A couple’s love of wild food leads them into a thriving gourmet-mushroom business.
By Sara Ruch | Photographs by Rob Cardillo
Styling by KIM Brubaker
From the outside, Primordia Farm looks like any other homestead dotting the rolling farmland in Berks County, Pennsylvania, about 60 miles north of Philadelphia. The 14½-acre property in Lenhartsville includes fields and woodlands, and the barns could be full of livestock or equipment. Instead, they house a cash crop of mushrooms growing in a precisely controlled environment. Each week, a ton of mushrooms are harvested and packaged for sale to farmers’ markets and restaurants near and far.
Sicher and wife Jesse Tobin (with rescue dog Otis) support their family of four at their home in Berks County, Pennsylvania.
Matt Sicher and Jesse Tobin, both 34 years old, founded Primordia Farm in 2012, and with the help of friends and family designed and built their house and the other structures. Berks County natives, they met in fifth grade and began dating in their teens. Foraging for wild foods and herbs has always been a shared passion, the woods a common date destination, and the pair also worked at several local farms and orchards while in college. Today Sicher and Tobin are raising two sons, Elijah, 7½, and Asa, 2½, while working together to make the farm a sustainable business.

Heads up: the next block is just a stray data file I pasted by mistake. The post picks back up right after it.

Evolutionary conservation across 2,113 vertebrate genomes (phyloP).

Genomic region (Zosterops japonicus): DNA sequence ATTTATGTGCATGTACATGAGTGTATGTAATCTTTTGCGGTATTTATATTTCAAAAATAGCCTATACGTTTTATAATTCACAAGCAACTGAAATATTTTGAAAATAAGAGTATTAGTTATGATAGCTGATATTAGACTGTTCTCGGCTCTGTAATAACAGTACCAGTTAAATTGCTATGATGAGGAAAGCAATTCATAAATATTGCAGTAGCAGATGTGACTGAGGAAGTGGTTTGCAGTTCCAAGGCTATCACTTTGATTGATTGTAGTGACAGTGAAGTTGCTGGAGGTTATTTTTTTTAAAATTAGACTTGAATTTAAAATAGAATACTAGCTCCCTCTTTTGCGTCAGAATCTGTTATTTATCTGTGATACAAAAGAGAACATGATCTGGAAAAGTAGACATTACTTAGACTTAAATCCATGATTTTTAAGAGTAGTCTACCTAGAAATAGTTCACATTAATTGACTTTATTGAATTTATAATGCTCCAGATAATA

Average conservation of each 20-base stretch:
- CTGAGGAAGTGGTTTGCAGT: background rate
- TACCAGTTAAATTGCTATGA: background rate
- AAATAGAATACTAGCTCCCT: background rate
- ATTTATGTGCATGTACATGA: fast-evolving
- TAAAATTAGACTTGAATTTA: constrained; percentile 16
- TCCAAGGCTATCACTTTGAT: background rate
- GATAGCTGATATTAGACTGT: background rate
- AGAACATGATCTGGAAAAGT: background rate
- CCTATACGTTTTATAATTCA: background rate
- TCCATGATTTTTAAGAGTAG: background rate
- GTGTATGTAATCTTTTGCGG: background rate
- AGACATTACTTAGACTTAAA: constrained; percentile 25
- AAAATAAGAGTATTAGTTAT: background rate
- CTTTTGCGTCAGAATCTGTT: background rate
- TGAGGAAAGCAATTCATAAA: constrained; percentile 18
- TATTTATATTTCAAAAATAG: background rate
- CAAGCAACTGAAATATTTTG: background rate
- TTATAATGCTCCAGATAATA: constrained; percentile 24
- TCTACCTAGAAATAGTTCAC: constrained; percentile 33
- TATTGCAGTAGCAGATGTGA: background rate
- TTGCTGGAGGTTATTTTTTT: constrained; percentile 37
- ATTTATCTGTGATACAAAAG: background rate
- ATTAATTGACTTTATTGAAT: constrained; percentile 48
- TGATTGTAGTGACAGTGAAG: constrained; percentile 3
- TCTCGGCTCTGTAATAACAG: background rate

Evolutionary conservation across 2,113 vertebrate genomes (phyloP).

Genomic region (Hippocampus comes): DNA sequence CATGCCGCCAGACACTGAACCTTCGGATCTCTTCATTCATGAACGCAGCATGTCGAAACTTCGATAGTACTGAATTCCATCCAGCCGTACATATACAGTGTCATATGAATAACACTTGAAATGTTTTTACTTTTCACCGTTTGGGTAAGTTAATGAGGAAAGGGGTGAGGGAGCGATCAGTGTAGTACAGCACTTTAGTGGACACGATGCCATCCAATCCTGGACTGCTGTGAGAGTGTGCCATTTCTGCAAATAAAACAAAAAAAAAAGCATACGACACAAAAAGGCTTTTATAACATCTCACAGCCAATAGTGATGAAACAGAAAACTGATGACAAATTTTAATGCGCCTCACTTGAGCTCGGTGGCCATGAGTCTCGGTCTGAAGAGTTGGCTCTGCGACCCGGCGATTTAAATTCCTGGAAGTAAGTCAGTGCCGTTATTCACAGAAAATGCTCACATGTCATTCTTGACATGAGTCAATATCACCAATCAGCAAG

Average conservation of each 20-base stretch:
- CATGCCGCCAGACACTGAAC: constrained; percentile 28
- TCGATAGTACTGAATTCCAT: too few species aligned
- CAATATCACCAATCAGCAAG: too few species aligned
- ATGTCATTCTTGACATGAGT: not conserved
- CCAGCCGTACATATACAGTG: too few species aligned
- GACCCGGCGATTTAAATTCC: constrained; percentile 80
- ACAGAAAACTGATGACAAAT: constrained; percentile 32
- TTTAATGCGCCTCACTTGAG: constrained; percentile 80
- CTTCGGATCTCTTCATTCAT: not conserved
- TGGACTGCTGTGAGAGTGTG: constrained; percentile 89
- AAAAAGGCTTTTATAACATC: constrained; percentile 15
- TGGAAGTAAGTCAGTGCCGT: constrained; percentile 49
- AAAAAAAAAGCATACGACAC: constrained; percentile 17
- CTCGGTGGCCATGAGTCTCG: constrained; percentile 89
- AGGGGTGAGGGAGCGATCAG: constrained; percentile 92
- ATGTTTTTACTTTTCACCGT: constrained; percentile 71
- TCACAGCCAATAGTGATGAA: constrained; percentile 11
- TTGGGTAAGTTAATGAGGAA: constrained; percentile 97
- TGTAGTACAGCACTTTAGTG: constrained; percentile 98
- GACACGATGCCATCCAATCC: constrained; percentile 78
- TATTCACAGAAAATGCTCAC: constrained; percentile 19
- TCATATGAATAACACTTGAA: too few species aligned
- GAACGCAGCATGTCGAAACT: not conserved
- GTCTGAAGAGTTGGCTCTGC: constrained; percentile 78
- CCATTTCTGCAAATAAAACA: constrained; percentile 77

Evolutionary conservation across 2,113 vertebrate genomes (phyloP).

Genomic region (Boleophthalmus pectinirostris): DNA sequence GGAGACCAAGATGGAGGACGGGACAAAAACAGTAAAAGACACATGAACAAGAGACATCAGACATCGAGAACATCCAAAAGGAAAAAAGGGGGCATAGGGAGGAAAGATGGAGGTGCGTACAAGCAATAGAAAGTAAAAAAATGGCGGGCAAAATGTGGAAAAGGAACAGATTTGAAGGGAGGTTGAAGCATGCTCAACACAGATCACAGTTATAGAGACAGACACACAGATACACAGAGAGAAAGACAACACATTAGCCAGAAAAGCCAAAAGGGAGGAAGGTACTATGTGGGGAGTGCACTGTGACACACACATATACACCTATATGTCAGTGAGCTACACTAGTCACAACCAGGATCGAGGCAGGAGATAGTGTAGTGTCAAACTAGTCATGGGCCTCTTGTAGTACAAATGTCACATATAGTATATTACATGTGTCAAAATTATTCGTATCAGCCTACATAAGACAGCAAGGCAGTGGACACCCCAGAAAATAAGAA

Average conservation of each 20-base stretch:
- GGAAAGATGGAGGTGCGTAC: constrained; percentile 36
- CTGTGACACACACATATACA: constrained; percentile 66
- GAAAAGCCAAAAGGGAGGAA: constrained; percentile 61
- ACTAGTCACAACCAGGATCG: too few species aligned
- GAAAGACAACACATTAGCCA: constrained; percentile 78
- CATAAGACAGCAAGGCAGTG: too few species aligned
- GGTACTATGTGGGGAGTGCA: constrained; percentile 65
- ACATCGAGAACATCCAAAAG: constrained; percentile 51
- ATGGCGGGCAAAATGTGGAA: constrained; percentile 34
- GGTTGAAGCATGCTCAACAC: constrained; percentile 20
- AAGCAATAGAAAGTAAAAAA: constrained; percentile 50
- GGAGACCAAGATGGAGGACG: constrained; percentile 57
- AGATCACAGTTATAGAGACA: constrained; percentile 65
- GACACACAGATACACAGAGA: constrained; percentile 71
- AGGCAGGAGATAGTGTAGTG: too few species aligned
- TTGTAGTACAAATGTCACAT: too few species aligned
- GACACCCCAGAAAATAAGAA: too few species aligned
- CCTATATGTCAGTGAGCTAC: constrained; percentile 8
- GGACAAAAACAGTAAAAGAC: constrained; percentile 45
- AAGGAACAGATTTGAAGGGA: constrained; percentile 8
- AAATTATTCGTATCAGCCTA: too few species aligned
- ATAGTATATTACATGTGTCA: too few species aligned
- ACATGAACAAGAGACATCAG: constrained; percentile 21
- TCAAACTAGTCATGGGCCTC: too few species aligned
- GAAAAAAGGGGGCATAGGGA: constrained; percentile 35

Mushrooms are handpicked daily and delivered by van to area restaurants.
Primordia began as a small, part-time project nurtured on weekends and during the off-hours of Sicher’s job as a woodworker. In 2014, just after Sicher quit this job, Asa was born two months prematurely and needed a months-long stay in the intensive care unit. At that point, the couple had to decide whether to ratchet up mushroom production to the point where it would support the family, or give up this dream and send Sicher back to a regular job. They made the first option work: Besides providing the family’s main income, mushrooms provide work for nine employees (a driver, four packers, two barn helpers, one clean-room worker, and one market representative) and a host of other helpers and volunteers.